Before starting any research project, you think about it and make a plan. It’s no different with a dissertation/thesis. The thesis proposal (this plan) really matters and shouldn’t be underestimated.

Forget that road trip where you get in the car and drive off into the sunset with just your wallet in your pocket, your favorite music blaring out…. Spontaneity is not the name of the game when trying to put your thoughts together for a thesis. This is like that pre-booked trip you think you’re too young, too free, too hip for.

Before you start, you need to be pretty sure where you are going, why, how long it’s going to take, what there is to read about it and even how you are going to get there and who’s part of the trip.

What is a Research Proposal?

A research proposal is a detailed plan of what the complete content of your thesis is going to be. It really does include a lot of the nitty gritty down to the reasons and relevance of the topic through a detailed table of contents right until how you are going to analyze the data collected.

How Can You Plan in This Detail Before You Really Do it?

Valid question, valid worries, but have a look…… Of course, the detail you plan, is flexible, the proposal is not written in stone and things will probably change. However, it really helps (your nerves, your sanity, your flatmate’s sanity), if you are sure that this thesis is do-able, there is a clear research question, the aims and objectives are clear, the topic is relevant, there is accessible literature, you can collect primary data etc.

You won’t believe how much better you will sleep, if you start this thesis writing having already done the groundwork and being sure of where you’re going and how. It really is a lot easier to write and a lot fewer questions arise in the process, if you have a good proposal. The cherry on the top is also that your supervisor will love you, if you come with a proposal and don’t book a meeting to talk round and round in circles about maybes/possibles/could dos.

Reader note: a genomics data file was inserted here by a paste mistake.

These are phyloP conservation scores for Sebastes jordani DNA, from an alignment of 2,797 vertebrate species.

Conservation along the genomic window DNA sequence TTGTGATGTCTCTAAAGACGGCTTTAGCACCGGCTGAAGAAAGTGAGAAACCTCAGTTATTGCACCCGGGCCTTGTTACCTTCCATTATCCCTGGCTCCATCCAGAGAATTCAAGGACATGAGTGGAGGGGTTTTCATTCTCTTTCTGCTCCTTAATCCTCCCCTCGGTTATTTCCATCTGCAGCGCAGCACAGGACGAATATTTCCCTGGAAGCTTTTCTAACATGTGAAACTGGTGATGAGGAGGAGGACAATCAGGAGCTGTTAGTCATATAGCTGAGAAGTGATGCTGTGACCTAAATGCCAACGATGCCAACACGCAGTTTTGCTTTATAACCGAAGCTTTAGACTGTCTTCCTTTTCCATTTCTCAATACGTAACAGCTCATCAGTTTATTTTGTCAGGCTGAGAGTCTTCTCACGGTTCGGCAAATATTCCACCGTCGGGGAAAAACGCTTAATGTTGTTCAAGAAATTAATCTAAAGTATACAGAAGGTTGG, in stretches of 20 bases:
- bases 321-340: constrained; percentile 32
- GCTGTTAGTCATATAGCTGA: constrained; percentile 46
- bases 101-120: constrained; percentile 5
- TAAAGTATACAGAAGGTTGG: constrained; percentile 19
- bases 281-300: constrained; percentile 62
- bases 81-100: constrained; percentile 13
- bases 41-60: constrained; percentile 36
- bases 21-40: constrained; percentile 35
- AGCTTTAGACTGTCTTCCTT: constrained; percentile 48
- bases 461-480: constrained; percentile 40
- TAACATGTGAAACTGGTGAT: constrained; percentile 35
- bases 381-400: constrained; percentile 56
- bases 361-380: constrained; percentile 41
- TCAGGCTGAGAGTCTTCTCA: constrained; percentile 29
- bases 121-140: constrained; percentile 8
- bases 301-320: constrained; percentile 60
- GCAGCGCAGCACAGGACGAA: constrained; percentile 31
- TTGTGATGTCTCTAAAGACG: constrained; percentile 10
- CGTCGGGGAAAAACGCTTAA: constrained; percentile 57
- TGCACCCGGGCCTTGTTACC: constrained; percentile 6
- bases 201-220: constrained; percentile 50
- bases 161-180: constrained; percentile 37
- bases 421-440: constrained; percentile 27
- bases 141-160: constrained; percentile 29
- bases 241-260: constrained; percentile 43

What’s the Point, Can’t You Work it Out as it Develops?

Again, good question and you’re right that things will change as you research and write. Nevertheless, checking from the beginning that there is a clear thread from beginning to end simply makes sense. You can already check that your research question and aims are reflected in your literature and in your data collection. Of course you have to tweak it later, but that’s part of the process.

Where’s the template?

Firstly, don’t expect me to do the work for you….. there is not one way to do this. However, I have created some key points and if you work through these then I’m sure you’ll be well prepared. Just don’t forget, simply filling in the spaces, isn’t enough. This proposal has to make sense. Read it through, proofread, is it detailed enough, is it feasible? Ultimately, talk it through with your supervisor and do some fine tuning.

In the template, there are numbered sections, but also points in each section to help you organize your thoughts and writing and make it clear what these section headers mean. Some of the points clearly depend on what exactly you are doing e.g. ‘find at least 10 initial sources’ – it may well make sense to find a lot more and the focus should certainly be on the academic literature i.e. peer reviewed journals.

Read it carefully, it takes time and effort to complete this. Read the small print – there are lots of reminders which link to further articles on this site (writing the Literature Review etc).


Also do not forget to watch our video series to help you during the entire development of your thesis.


• A proposal saves you time later.
• Putting in the effort now prepares you better for during the thesis.
• The proposal is hard work, but helps clear your mind and structure ideas.

What works best without a plan: